Puppies and Kittens Need More than One Vaccine Against Viral Infections

The first two days after giving birth, the mother produces a special milk called colostrum. This milk contains the mother’s antibodies against all the viral infections she has experienced or been immunized for, and until these antibodies decrease to ineffective levels, they will protect the puppy or kitten. However, these antibodies will also inactivate any vaccine given to the puppy or kitten.

A vaccine solution contains a harmless version of the virus, either live and weakened (attenuated or modified live virus vaccine) or killed (inactive virus vaccine). If a vaccine is injected into the puppy or kitten and there is still adequate maternal antibody present, the vaccine virus will be destroyed just as if it were a real viral infection. There will be a period of about week when there is not enough maternal antibody to the protect the puppy or kitten but too much to allow a vaccine to work (this period is called the window of vulnerability). After this period, vaccines can be effective. To get around this, we vaccinate puppies or kittens in a series. Giving a vaccine every two (2) to four (4) weeks from the ages of six (6) weeks until the age of 16 weeks.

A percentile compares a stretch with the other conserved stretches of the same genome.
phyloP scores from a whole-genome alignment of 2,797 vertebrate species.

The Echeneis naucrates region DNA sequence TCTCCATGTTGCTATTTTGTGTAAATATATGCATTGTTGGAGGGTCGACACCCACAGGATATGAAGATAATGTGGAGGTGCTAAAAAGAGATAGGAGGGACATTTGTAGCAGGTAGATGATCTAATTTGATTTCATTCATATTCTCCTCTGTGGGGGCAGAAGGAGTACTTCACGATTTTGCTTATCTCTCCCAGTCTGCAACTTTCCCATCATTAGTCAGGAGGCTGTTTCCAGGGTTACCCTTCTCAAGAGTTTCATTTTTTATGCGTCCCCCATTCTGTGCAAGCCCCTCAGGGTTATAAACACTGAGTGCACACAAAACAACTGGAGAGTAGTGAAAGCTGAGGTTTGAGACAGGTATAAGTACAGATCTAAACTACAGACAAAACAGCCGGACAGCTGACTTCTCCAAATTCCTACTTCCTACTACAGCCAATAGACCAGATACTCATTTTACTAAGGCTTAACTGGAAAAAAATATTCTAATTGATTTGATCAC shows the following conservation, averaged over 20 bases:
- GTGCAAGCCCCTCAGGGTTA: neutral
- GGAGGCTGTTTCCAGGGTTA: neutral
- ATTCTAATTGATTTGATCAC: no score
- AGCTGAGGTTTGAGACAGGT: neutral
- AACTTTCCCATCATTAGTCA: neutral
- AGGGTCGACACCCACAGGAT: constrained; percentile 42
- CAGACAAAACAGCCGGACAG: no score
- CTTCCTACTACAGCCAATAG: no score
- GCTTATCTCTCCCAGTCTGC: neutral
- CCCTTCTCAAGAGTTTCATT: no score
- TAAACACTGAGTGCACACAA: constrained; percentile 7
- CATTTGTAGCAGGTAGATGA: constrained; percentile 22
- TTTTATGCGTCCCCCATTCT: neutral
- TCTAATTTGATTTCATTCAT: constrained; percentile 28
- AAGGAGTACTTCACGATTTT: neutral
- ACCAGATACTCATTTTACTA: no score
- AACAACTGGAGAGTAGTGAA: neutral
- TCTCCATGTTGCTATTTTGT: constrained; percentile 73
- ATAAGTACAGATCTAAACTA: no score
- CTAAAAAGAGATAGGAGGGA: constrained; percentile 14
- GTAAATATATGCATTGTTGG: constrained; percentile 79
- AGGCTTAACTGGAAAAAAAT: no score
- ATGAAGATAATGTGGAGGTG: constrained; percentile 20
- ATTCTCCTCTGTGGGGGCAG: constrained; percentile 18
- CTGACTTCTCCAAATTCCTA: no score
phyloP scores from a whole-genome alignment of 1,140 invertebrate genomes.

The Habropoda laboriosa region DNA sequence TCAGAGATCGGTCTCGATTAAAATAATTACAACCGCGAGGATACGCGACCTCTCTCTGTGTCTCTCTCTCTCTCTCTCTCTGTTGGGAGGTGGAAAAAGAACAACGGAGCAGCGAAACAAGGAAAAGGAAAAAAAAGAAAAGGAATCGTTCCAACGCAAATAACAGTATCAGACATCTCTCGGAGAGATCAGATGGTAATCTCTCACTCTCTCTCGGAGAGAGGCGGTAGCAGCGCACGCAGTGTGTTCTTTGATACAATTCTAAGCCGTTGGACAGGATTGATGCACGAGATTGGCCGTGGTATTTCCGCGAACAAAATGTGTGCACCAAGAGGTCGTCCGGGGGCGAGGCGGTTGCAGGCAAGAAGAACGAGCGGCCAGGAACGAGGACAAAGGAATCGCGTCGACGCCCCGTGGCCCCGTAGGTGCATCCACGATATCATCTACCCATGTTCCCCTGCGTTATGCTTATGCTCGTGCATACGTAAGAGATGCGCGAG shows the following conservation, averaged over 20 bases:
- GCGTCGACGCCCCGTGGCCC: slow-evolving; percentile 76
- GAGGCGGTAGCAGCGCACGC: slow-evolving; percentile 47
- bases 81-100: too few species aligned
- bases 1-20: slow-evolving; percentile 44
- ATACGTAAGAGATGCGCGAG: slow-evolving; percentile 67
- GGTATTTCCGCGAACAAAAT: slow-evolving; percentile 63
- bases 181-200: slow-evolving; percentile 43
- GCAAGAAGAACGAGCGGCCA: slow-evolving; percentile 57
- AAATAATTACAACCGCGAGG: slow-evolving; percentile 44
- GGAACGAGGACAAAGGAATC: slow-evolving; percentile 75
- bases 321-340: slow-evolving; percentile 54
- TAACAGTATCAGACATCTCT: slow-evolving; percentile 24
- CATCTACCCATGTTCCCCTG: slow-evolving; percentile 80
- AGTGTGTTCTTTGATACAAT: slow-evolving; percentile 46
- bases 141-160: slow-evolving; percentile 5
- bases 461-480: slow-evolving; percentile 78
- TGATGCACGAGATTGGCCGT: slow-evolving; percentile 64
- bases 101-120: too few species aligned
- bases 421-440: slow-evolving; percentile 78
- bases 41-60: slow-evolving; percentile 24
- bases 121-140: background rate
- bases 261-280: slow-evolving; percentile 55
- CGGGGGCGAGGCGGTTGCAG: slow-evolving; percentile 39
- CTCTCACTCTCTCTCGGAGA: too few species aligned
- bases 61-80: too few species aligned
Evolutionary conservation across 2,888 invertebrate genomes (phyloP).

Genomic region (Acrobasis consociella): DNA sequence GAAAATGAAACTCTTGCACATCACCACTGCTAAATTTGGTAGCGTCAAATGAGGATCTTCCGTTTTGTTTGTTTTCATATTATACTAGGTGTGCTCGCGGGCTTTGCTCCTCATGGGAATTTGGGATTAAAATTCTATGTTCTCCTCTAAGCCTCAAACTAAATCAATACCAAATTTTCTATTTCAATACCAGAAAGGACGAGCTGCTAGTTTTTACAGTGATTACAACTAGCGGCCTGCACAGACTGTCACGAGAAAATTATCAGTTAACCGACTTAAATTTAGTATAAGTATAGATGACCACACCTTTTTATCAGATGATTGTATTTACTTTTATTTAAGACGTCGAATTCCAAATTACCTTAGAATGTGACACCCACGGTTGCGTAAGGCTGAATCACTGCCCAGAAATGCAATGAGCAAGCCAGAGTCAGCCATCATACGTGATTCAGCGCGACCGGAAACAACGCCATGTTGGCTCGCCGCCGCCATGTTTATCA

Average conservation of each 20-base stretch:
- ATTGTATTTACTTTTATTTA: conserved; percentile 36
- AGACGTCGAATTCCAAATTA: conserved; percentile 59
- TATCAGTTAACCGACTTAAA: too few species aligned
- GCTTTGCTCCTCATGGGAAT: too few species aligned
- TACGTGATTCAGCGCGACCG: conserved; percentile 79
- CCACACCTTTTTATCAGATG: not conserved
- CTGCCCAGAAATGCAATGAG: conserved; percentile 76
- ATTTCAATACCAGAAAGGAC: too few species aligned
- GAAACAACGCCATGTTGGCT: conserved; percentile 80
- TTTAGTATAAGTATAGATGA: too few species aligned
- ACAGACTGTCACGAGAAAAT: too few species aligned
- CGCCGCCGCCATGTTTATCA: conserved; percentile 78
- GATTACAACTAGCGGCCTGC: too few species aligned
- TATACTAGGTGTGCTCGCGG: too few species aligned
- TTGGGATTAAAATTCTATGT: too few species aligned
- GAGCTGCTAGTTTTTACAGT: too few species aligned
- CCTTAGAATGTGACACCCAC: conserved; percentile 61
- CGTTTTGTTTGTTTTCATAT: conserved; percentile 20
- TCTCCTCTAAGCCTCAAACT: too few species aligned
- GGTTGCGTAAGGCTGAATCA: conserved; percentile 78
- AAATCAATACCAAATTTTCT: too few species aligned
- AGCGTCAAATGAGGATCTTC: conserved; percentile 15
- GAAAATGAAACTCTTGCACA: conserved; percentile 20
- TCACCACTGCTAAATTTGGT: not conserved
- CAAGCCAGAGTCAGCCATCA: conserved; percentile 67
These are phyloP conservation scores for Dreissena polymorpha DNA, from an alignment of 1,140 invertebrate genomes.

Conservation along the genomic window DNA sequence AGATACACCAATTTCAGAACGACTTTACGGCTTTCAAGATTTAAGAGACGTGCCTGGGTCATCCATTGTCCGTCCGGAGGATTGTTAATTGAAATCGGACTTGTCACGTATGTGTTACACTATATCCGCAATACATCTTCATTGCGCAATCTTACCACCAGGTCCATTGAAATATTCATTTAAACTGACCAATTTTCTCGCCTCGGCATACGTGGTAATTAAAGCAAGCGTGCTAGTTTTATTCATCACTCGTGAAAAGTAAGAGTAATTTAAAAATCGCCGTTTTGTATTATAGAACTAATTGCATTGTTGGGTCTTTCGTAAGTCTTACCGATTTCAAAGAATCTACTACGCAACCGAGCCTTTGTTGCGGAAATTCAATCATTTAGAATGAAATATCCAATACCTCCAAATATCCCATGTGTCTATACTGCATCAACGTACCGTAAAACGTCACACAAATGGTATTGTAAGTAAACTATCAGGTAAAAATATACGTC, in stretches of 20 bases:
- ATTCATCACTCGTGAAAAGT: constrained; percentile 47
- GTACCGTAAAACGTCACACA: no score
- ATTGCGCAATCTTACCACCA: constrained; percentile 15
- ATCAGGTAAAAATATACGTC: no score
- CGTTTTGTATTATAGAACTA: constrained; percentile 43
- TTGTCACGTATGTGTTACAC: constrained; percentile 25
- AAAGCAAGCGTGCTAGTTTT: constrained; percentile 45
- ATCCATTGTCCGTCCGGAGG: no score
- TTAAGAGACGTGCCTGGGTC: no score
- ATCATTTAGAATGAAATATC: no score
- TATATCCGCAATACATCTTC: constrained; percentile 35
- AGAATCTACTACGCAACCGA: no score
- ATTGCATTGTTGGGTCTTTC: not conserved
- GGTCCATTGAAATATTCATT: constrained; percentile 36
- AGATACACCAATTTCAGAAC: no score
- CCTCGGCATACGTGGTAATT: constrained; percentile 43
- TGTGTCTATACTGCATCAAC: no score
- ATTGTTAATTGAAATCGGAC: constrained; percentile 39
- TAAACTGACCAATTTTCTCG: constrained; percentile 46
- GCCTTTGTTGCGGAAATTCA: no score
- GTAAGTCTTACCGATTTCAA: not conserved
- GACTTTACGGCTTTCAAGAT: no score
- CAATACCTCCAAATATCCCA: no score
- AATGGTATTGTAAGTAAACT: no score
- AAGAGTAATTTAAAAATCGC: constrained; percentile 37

By giving a vaccine at intervals we are trying to catch the puppy or kitten’s immune system after their window of vulnerability has closed. We know that by the age of 16 weeks, we should be able to get a vaccine to take effect, but we still begin at a younger age in effort to provide immunization as soon as possible. This method is proven to be the most effective at protecting individual animals as well as increasing “herd” immunity.

If the mother has been well vaccinated (booster vaccine given at approximately the time of breeding so as to maximize her colostral antibodies), an extra vaccine dose for the puppy or kitten at 20 weeks of age may be a good idea to be sure all the maternal antibodies have waned adequately.

Once the puppy or kitten has reached 16 weeks of age and has had all their shots, they should receive booster vaccine once a year or based on a veterinarian’s recommendations.